Iowa’s high school Class of 2020 contains about 37,000 students, certainly none of whom could have predicted how this school year is wrapping up in the midst of a pandemic.
Professor Nancy Langguth, associate dean of the University of Iowa College of Education, says it’s heartwarming to see how graduating seniors are being recognized in their communities in light of social distancing requirements.
“I’ve just marveled at how people have rallied, whether it’s on Facebook sharing their own graduation pictures, or districts having parades with their students,” Langguth says. “I was over at Clear Creek Amana (High School) the other day and I noticed they had lovely, individual banners of all of their seniors posted along their sports complex.”
Had coronavirus not invaded our lives, Langguth says it’s likely graduation ceremonies for these students would have looked and sounded much like those held in 2010 or even in 2000, which makes this year’s class uniquely special. “These 2020 graduates are certainly going to have a memory that any of us that hear someone graduated in 2020, there’s a story there,” Langguth says. “We’re going to want to know, ‘How was that for you?’ So, they will have that.”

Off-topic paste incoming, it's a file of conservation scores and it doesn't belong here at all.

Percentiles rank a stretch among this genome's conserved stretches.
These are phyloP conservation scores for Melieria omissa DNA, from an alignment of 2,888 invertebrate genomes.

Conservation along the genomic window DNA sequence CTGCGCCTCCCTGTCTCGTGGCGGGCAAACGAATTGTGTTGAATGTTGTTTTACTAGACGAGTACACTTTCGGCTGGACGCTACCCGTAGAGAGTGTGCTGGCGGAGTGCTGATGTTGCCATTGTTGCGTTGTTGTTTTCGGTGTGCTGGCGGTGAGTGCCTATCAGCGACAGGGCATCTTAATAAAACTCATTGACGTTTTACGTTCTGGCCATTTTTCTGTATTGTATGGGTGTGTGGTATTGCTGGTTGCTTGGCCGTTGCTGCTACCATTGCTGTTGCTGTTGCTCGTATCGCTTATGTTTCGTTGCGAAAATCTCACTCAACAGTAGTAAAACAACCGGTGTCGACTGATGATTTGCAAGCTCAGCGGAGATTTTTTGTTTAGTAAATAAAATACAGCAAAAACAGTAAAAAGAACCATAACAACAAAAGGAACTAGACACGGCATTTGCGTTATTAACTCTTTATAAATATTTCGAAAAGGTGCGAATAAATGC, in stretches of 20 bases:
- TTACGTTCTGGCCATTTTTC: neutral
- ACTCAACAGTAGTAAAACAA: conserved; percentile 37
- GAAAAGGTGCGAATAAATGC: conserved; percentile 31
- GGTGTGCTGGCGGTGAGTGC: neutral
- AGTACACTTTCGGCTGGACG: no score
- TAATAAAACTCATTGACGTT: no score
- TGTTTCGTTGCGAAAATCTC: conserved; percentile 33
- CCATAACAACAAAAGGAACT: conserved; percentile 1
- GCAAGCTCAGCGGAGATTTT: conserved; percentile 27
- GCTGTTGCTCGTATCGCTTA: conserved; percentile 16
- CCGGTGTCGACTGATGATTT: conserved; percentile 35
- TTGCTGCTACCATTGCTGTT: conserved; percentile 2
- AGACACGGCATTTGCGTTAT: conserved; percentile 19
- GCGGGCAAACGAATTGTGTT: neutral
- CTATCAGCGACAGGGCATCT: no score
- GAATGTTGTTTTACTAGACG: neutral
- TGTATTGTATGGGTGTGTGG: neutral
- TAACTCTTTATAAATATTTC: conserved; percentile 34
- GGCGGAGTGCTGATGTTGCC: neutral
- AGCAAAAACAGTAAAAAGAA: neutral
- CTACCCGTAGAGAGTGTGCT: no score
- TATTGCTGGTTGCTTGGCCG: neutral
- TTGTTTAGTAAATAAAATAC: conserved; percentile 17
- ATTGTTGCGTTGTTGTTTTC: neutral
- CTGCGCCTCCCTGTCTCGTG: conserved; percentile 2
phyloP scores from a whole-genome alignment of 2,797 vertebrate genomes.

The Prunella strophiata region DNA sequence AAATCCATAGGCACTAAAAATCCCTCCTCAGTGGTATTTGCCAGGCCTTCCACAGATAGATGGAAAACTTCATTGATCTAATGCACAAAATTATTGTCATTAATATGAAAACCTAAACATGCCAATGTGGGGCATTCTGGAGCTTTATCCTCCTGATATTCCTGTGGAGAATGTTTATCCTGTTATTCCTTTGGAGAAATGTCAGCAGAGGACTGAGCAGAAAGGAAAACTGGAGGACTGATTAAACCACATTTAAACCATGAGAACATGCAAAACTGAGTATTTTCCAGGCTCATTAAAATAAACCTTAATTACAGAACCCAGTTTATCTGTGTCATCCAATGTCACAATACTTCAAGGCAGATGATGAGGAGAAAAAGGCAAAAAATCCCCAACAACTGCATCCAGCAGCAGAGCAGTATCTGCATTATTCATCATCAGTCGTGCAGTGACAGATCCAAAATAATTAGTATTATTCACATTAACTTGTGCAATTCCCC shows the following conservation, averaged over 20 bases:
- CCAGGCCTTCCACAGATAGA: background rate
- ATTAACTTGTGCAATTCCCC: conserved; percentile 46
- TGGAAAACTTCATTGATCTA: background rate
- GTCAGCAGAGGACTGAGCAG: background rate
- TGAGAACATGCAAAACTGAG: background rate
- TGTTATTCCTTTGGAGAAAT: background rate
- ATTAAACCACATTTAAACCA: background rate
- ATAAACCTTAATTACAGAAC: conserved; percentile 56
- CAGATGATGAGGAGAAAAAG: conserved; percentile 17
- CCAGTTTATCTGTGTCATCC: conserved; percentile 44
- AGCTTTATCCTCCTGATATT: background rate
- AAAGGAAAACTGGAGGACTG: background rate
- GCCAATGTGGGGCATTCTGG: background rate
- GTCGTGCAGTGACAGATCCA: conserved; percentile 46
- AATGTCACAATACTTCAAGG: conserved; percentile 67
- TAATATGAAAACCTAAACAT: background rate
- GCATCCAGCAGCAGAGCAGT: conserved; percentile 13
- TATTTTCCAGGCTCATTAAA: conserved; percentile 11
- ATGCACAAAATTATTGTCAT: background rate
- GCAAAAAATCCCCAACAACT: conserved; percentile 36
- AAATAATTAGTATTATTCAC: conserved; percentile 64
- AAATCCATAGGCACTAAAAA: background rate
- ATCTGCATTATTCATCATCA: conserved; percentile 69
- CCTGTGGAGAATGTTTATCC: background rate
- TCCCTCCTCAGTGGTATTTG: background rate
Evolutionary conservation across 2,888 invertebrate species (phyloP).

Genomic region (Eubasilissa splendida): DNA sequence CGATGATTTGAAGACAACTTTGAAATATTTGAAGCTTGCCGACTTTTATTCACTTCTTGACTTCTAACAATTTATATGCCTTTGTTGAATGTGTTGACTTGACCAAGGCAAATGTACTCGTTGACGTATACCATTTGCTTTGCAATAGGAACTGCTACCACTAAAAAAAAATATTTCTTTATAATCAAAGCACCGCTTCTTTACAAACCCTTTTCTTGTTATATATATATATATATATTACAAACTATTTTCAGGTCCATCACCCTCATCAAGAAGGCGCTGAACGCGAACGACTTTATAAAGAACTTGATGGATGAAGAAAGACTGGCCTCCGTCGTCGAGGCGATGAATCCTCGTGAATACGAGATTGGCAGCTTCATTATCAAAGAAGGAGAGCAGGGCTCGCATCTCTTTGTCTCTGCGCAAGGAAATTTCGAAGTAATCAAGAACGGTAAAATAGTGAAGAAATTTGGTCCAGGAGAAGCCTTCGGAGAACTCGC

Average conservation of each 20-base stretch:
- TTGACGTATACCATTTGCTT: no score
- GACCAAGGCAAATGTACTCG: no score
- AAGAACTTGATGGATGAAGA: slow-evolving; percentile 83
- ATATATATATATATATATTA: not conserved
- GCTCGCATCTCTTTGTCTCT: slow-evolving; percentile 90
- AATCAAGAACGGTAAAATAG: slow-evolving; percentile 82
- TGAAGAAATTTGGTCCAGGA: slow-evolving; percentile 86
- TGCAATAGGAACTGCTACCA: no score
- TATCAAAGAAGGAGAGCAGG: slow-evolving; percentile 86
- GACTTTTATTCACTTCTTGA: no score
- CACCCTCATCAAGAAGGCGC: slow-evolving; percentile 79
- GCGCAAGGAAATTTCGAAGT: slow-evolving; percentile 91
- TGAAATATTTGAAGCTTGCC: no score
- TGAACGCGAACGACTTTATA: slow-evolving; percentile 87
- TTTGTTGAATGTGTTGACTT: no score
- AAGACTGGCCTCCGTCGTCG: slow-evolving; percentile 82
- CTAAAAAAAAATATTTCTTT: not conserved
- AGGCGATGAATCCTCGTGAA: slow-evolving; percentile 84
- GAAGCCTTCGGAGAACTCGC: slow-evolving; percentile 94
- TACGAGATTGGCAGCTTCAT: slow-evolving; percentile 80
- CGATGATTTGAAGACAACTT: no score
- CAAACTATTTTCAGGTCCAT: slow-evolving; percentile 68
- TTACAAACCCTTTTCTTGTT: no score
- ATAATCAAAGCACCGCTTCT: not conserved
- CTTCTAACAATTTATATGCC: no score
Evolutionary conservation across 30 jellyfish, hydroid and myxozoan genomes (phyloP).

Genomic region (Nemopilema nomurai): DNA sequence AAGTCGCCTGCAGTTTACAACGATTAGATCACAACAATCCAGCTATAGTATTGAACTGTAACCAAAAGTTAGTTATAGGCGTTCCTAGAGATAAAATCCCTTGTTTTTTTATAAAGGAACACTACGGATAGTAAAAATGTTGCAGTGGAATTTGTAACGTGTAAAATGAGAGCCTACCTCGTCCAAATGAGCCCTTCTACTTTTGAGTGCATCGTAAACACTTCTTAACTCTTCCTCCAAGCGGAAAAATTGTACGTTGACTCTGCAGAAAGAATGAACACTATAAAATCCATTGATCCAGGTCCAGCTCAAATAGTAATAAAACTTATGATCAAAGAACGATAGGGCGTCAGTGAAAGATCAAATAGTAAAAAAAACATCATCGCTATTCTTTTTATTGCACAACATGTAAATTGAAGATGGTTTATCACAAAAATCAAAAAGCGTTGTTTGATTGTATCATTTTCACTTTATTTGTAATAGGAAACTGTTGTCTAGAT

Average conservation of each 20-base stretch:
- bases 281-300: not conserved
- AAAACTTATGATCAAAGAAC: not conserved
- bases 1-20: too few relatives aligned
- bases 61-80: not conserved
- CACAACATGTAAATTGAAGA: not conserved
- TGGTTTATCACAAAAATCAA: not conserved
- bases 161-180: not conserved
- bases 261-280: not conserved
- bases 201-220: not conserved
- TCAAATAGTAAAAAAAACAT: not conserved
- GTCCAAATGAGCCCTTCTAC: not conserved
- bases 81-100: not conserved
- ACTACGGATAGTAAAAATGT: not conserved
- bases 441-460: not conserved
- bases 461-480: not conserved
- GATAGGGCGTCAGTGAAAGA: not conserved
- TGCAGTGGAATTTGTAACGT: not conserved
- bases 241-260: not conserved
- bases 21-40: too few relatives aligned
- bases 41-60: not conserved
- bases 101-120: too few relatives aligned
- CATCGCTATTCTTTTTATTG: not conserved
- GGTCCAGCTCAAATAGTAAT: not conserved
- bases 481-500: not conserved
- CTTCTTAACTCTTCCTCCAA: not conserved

During a typical graduation, it might only take a matter of seconds for a student to make the walk as his or her name is called to collect a diploma, but those seconds represent a lifetime of achievement up to that point. Langguth says it’s important for the student — and for their loved ones — to have that moment of ritual to recognize all that’s been invested.
“Financially, I believe that it’s over $3 billion is invested in K-12 education in our state annually,” Langguth says. “We’ve invested in supporting their music events, their sporting events. We really are all stakeholders in them having this completion. When they walk across the stage, it’s like we’re seeing our investment realized and so we all miss that.”
A former public school teacher in Lenox, Langguth says it’s a delight to see colorful yard signs, posters in store windows, and even full-scale billboards congratulating the Class of 2020. “When you see images of that, you just share in the joy,” Langguth says. “Even though you don’t know that senior, you know the community is invested in their success and wishes them well and really shares in their accomplishment.”
Over Memorial Day weekend, members of the West Branch High School graduating class lined up in their cars outside the football stadium, then were called, one-by-one to walk across a stage that was built in the end zone to get their diplomas. Afterward, there was a parade through town to celebrate the rite of passage.